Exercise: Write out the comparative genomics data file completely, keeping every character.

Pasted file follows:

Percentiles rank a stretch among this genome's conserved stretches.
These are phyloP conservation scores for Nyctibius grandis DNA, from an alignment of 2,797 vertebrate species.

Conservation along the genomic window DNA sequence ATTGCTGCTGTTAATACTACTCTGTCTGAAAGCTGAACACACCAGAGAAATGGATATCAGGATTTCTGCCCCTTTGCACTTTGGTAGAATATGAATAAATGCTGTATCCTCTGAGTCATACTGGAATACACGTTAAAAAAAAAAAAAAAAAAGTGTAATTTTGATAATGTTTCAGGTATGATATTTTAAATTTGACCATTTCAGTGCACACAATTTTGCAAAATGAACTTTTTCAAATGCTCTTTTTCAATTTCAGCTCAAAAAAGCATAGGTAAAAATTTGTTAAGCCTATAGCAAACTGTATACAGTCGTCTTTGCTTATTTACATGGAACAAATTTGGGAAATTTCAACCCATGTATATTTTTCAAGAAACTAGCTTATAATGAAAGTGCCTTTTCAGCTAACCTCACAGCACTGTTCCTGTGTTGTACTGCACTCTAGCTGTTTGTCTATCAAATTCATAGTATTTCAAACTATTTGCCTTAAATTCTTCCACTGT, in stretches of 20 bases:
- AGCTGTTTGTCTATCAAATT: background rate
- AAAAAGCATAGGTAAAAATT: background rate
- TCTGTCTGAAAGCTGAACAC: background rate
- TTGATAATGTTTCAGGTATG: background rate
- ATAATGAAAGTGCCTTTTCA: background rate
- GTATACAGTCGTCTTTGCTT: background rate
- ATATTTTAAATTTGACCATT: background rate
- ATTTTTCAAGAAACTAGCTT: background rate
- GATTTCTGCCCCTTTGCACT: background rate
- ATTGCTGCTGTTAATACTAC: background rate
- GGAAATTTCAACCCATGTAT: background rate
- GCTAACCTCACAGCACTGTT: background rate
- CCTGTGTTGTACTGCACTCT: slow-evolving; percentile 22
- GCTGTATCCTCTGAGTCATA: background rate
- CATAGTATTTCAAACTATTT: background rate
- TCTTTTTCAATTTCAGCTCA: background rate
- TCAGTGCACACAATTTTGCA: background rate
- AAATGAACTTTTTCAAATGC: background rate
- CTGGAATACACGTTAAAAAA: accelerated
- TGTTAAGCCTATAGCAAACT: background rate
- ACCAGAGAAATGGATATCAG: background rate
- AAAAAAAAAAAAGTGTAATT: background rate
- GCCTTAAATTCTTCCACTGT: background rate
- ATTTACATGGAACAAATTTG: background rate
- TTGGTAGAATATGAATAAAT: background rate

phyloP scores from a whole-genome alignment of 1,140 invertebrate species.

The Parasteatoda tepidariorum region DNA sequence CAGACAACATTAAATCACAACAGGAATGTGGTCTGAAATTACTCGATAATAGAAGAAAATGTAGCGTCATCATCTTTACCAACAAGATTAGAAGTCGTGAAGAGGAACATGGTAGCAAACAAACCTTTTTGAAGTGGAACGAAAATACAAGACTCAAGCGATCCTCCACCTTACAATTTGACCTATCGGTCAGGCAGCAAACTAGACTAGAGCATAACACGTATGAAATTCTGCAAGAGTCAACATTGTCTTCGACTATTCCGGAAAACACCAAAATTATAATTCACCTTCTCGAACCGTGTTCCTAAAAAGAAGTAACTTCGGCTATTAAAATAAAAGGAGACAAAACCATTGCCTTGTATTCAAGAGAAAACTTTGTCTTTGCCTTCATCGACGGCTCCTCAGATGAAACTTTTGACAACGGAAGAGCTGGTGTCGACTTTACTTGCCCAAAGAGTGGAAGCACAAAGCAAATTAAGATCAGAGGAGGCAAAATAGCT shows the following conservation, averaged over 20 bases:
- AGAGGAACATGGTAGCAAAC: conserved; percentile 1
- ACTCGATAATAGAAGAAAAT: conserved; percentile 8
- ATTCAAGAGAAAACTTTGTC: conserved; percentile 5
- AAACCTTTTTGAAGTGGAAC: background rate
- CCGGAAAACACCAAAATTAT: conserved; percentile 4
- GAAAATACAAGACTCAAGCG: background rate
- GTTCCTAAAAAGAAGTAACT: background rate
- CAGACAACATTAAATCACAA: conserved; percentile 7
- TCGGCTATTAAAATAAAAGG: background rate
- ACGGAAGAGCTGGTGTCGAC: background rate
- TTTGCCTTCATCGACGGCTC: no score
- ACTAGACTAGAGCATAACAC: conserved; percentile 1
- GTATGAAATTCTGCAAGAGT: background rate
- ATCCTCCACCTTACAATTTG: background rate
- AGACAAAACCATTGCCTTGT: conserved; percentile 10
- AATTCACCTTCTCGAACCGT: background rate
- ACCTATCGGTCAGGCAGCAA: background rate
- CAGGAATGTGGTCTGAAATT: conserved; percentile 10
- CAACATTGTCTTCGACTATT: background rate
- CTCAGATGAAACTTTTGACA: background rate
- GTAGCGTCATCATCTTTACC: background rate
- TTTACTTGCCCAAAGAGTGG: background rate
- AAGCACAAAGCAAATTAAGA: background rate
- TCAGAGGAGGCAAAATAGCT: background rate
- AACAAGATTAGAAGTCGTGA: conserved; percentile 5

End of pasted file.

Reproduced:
Percentiles rank a stretch among this genome's conserved stretches.
These are phyloP conservation scores for Nyctibius grandis DNA, from an alignment of 2,797 vertebrate species.

Conservation along the genomic window DNA sequence ATTGCTGCTGTTAATACTACTCTGTCTGAAAGCTGAACACACCAGAGAAATGGATATCAGGATTTCTGCCCCTTTGCACTTTGGTAGAATATGAATAAATGCTGTATCCTCTGAGTCATACTGGAATACACGTTAAAAAAAAAAAAAAAAAAGTGTAATTTTGATAATGTTTCAGGTATGATATTTTAAATTTGACCATTTCAGTGCACACAATTTTGCAAAATGAACTTTTTCAAATGCTCTTTTTCAATTTCAGCTCAAAAAAGCATAGGTAAAAATTTGTTAAGCCTATAGCAAACTGTATACAGTCGTCTTTGCTTATTTACATGGAACAAATTTGGGAAATTTCAACCCATGTATATTTTTCAAGAAACTAGCTTATAATGAAAGTGCCTTTTCAGCTAACCTCACAGCACTGTTCCTGTGTTGTACTGCACTCTAGCTGTTTGTCTATCAAATTCATAGTATTTCAAACTATTTGCCTTAAATTCTTCCACTGT, in stretches of 20 bases:
- AGCTGTTTGTCTATCAAATT: background rate
- AAAAAGCATAGGTAAAAATT: background rate
- TCTGTCTGAAAGCTGAACAC: background rate
- TTGATAATGTTTCAGGTATG: background rate
- ATAATGAAAGTGCCTTTTCA: background rate
- GTATACAGTCGTCTTTGCTT: background rate
- ATATTTTAAATTTGACCATT: background rate
- ATTTTTCAAGAAACTAGCTT: background rate
- GATTTCTGCCCCTTTGCACT: background rate
- ATTGCTGCTGTTAATACTAC: background rate
- GGAAATTTCAACCCATGTAT: background rate
- GCTAACCTCACAGCACTGTT: background rate
- CCTGTGTTGTACTGCACTCT: slow-evolving; percentile 22
- GCTGTATCCTCTGAGTCATA: background rate
- CATAGTATTTCAAACTATTT: background rate
- TCTTTTTCAATTTCAGCTCA: background rate
- TCAGTGCACACAATTTTGCA: background rate
- AAATGAACTTTTTCAAATGC: background rate
- CTGGAATACACGTTAAAAAA: accelerated
- TGTTAAGCCTATAGCAAACT: background rate
- ACCAGAGAAATGGATATCAG: background rate
- AAAAAAAAAAAAGTGTAATT: background rate
- GCCTTAAATTCTTCCACTGT: background rate
- ATTTACATGGAACAAATTTG: background rate
- TTGGTAGAATATGAATAAAT: background rate

phyloP scores from a whole-genome alignment of 1,140 invertebrate species.

The Parasteatoda tepidariorum region DNA sequence CAGACAACATTAAATCACAACAGGAATGTGGTCTGAAATTACTCGATAATAGAAGAAAATGTAGCGTCATCATCTTTACCAACAAGATTAGAAGTCGTGAAGAGGAACATGGTAGCAAACAAACCTTTTTGAAGTGGAACGAAAATACAAGACTCAAGCGATCCTCCACCTTACAATTTGACCTATCGGTCAGGCAGCAAACTAGACTAGAGCATAACACGTATGAAATTCTGCAAGAGTCAACATTGTCTTCGACTATTCCGGAAAACACCAAAATTATAATTCACCTTCTCGAACCGTGTTCCTAAAAAGAAGTAACTTCGGCTATTAAAATAAAAGGAGACAAAACCATTGCCTTGTATTCAAGAGAAAACTTTGTCTTTGCCTTCATCGACGGCTCCTCAGATGAAACTTTTGACAACGGAAGAGCTGGTGTCGACTTTACTTGCCCAAAGAGTGGAAGCACAAAGCAAATTAAGATCAGAGGAGGCAAAATAGCT shows the following conservation, averaged over 20 bases:
- AGAGGAACATGGTAGCAAAC: conserved; percentile 1
- ACTCGATAATAGAAGAAAAT: conserved; percentile 8
- ATTCAAGAGAAAACTTTGTC: conserved; percentile 5
- AAACCTTTTTGAAGTGGAAC: background rate
- CCGGAAAACACCAAAATTAT: conserved; percentile 4
- GAAAATACAAGACTCAAGCG: background rate
- GTTCCTAAAAAGAAGTAACT: background rate
- CAGACAACATTAAATCACAA: conserved; percentile 7
- TCGGCTATTAAAATAAAAGG: background rate
- ACGGAAGAGCTGGTGTCGAC: background rate
- TTTGCCTTCATCGACGGCTC: no score
- ACTAGACTAGAGCATAACAC: conserved; percentile 1
- GTATGAAATTCTGCAAGAGT: background rate
- ATCCTCCACCTTACAATTTG: background rate
- AGACAAAACCATTGCCTTGT: conserved; percentile 10
- AATTCACCTTCTCGAACCGT: background rate
- ACCTATCGGTCAGGCAGCAA: background rate
- CAGGAATGTGGTCTGAAATT: conserved; percentile 10
- CAACATTGTCTTCGACTATT: background rate
- CTCAGATGAAACTTTTGACA: background rate
- GTAGCGTCATCATCTTTACC: background rate
- TTTACTTGCCCAAAGAGTGG: background rate
- AAGCACAAAGCAAATTAAGA: background rate
- TCAGAGGAGGCAAAATAGCT: background rate
- AACAAGATTAGAAGTCGTGA: conserved; percentile 5